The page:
Miller mows down competition
First-rounder faces minimum over six no-hit frames
Aaron Miller is more than living up to his billing as the Dodgers' first-round pick in this year's Draft.
The 21-year-old left-hander struck out five while facing the minimum over six no-hit innings Thursday night as the Great Lakes Loons cruised to a 10-0 rout of the Fort Wayne TinCaps at the Dow Diamond.
"I'm ecstatic," Miller said after throwing 88 pitches in his longest outing of the season. "I'm just trying to attack the zone as much as I can with all three pitches -- fastball, slider and changeup. It's been a process with the off-speed pitches, but I'm throwing the changeup and slider for strikes when I need to."
Miller (3-1), taken as a first-round compensation pick (38th overall) by Los Angeles this past June, began his professional career with three appearances in the Arizona Fall League before joining Great Lakes on Aug. 2.
The Baylor University product hasn't taken long to establish himself as one of the top young hurlers in the Midwest League. Through six starts, Miller has yielded only five earned runs on 15 hits and eight walks with 34 strikeouts over 27 1/3 innings.
"It's a process," Miller said. "I understand that. I'm working my way up.l Hopefully my best games aren't while I'm here. I still have plenty of games in the future."
Miller fanned the final two batters in a perfect opening frame before getting a seven-run cushion to work with from his offense in the bottom of the inning. The 6-foot-3, 200-pound southpaw didn't take the big lead for granted.
Justin Baum and Allan Dykstra fanned to start the second, giving Miller four consecutive punchouts before Dan Robertson was retired on a fly ball to right field.
Miller set down the first 13 batters he faced before hitting Dykstra with one out in the fifth. Robertson grounded into an inning-ending double play before the Channelview, Texas native pitched a perfect sixth to cap his best outing as a pro, drawing a loud ovation from the crowd of 5,344.
"I understand being pulled after six," said Miller. "But anybody who is throwing that well wants to keep going as long as they can."
Geison Aguasviva wasn't able to pick up where Miller left off, yielding a leadoff single to Blake Tekotte in the seventh. Aguasviva and Cole St. Clair combined to yield three hits over the final three frames, preserving Miller's second straight win and third in four Class A decisions.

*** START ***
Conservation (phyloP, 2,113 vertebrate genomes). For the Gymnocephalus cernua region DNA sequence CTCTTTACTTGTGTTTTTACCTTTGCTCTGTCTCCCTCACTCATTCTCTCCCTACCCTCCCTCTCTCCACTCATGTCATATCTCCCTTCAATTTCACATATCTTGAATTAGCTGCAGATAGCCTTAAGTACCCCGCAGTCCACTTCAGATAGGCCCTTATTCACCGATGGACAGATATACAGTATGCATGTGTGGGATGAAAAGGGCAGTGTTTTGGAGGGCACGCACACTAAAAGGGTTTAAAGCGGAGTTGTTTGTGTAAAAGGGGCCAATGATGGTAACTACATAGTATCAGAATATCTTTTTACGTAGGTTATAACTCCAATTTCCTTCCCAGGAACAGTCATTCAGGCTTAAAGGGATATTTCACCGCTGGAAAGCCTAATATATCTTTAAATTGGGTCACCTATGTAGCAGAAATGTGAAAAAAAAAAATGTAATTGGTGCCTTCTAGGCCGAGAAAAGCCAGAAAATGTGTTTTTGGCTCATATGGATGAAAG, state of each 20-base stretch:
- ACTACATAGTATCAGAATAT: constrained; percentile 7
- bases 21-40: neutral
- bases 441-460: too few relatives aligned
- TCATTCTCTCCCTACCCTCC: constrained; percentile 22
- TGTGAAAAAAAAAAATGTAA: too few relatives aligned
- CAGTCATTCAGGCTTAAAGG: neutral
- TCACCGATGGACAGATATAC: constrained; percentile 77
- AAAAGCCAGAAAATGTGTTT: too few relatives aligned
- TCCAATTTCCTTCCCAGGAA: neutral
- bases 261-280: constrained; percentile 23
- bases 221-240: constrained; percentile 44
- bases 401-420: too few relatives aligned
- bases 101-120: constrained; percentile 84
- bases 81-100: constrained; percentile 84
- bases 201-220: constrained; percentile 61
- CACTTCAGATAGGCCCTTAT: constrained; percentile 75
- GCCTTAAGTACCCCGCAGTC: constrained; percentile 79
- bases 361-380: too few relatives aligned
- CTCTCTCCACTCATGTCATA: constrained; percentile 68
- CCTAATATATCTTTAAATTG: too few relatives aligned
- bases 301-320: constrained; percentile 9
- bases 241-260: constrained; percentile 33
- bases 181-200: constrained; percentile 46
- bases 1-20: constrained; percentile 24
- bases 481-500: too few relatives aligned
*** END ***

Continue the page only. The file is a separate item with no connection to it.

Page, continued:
Making the performance even more impressive was the opponent. Fort Wayne boasts the best overall record (87-43) and has scored the most runs (694) in the league this season.
Including his start against South Bend five days ago, Miller has yielded only one hit and four walks with 10 strikeouts over 11 1/3 scoreless frames in his last two outings.
"I really don't know [why I've had so much success]," Miller admitted. "There's always going to be bumps in the road. I'm just trying to make sure I throw strikes. If they hit it, they hit it. If they don't, they don't."
After batting .310 with 12 homers and 47 RBIs in 56 games during his final season at Baylor, some wondered whether Miller would be drafted as a position player. But the Dodgers saw the power-hitting junior outfielder's potential as a hurler.
"You want to [hit] as long as you can, but there's always a point where you have to focus on what's going to get you to the next level," Miller said. "It was a blast in college to be able to do both, but at some point you have to focus on one."
Despite giving up his at-bats, Miller is feeling more and comfortable in his new full-time role.
"It's all about getting in a routine," he said. "That's one thing that I've been really happy about, getting in a routine day in and day out, not having to worry about anything but pitching. I've been able to make some big steps in a month-and-a-half."
John Torenli is a contributor to MLB.com. This story was not subject to the approval of Major League Baseball or its clubs.